This is the heart of the vacuum cleaner and the reason why your unit works. The electric motor is responsible for spinning the fan, consequently sucking air along with the small particles that are caught up.

The end zone of the negative pressure where the air and dirt particles go is the bag or canister. Now you might wonder how the motor continues to do its job of sucking in air and leading it to the canister or bag without ever stopping (to the user’s demand).

Logically thinking, the air would get trapped in the confined space of the bag or canister, causing it to eventually burst, right? But that’s not the case. Vacuum cleaners are cleverly designed to surpass that issue.

Every vac is engineered in such a way the air can escape in a certain exhaust while trapping the dirt debris behind. This paved the way for the invention of filters.

Now the motor can continually do its part without risks of overcrowding the canister or bag with air. Thanks to the exhaust port that vents the air out through the opposite end.


The beauty of vacuum cleaners is they are cleverly designed. They can suck in air and dirt but they eject only the air, leaving the dirt inside the canister.

It is harmful to the user if the vacuum will just let the air pass through and out the other side along with all collected particles – making the essence of the vacuum cleaner basically useless.

Apart from the dirt and grime, the vacuum can also pick up the finest particles that you can’t even see in plain sight. Your lungs can be at risk if you inhale large amounts of these minuscule particles.

Modern filters are now equipped with file filtration systems called High-Efficiency Particulate Arresting (HEPA) filters that can trap even the smallest dust particle. So the air that comes out from the exhaust is safe to breathe.

That is why it is important to purchase the best vacuum cleaners, especially those models with integrated HEPA filtration technology. This is to ensure a healthier air to breathe in.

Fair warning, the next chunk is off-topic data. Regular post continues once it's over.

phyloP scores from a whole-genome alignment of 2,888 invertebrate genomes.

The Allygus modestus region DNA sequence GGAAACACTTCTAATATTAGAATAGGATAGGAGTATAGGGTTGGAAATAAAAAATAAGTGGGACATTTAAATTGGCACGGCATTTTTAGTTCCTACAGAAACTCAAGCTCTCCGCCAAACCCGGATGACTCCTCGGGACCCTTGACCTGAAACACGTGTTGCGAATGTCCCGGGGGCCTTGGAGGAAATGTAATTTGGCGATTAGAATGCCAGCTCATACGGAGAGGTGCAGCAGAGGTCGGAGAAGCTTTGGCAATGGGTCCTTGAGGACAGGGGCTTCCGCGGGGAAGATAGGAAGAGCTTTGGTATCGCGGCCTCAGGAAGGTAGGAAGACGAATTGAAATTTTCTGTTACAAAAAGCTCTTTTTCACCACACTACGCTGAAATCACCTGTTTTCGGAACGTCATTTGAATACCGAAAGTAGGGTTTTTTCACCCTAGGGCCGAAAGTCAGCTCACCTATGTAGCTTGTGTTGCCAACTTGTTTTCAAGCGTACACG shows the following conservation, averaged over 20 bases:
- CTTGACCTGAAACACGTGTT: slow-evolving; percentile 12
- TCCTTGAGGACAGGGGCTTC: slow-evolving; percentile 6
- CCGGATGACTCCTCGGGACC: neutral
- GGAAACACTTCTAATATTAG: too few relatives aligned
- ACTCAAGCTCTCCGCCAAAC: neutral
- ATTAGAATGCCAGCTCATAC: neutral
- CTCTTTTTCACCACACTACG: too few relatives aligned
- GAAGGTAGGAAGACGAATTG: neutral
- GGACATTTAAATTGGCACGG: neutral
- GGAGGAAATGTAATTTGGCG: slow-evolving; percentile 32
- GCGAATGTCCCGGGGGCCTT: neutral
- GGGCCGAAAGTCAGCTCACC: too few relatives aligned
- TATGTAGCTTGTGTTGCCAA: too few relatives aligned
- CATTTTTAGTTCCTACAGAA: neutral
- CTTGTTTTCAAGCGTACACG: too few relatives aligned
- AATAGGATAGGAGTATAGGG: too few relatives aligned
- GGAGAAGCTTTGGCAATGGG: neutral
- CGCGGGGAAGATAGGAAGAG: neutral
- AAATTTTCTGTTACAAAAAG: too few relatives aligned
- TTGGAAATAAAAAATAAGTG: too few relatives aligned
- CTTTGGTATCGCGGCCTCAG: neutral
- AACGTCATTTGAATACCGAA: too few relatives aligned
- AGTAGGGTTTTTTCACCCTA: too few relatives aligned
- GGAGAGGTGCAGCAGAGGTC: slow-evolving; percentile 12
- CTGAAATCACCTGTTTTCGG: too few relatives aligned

The greatness of a vacuum cleaner not only ends with the motor power. Another factor that determines the capability of a model is the size of the intake port – the section where the dirt is sucked up.

The more suction is generated when the intake is smaller in size. Squeezing the same amount of air in a narrower passage will force the air to move at a much faster rate.

You can observe a vac having narrower entry port to have much higher suction power compared to a vac with a larger entry port.

How Does A Vacuum Cleaner with Bag Works?

A vacuum cleaner with a bag is the oldest type. The first electric vacuum can be traced in 1901 by a British engineer.

It’s a simple sucking machine with a suction head and a brush at the front part, a motor in the middle part, and a bag at the back (attached to handle) where the dirt is stored.

When you turn it on, the motor is activated into action, powering the fan, sucking in dirt and air, then blowing it to the bag for storage.

The fabric bags of some vac models have a disposable paper bag inside for an easier disposal. The trick of the mechanism lies in the bag – it is NOT completely airtight as you might initially think.

The bags are designed such that air can pass through it, but not the dirt. So basically, the bags themselves act as the filter that traps the dirt inside while allowing the air escape outside. However, a bagless vacuum cleaner is more advanced.

How Does A Bagless Vacuum Cleaner Work

Modern vacuums cleaners do not have bags like the early models did, hence bagless. They are equipped with plastic bins instead.

Since plastic bins can’t act as filter themselves, bagless vacuums have filters to segregate the dust from the air. Other than that, the rest of the mechanism of a bagless unit is similar to the previous variant.

What Is A HEPA Filter?

A High-Efficiency Particulate Arresting filter (HEPA filter), is a special paper folded in a cylinder attached near the base of the dirt bin. The air escapes through the said filter, leaving the dirt behind in the bin.

The beauty of a HEPA filter is its ability to trap even the minutest dirt particle, allowing only clean air to pass through it.

HEPA filters do NOT necessarily give your vacuum cleaner more suction power at the cleaning end. It’s advisable to replace your HEPA filters more often because the vac will tend to use more power pulling the air through when it is clogged.


The world indeed would be a much dirtier place if vacuum cleaners haven’t been invented. There are many types of vacuum cleaners but they all work under the same principle – using a fan & motor to create a negative pressure, sucking in dirt, storing it in a bin, and exhausting clean air to end one cycle.

Knowing how does a vacuum work is an imperative knowledge that lets you know more about that humble appliance that you use regularly. It’s like getting to know someone better, making you appreciate its purpose more.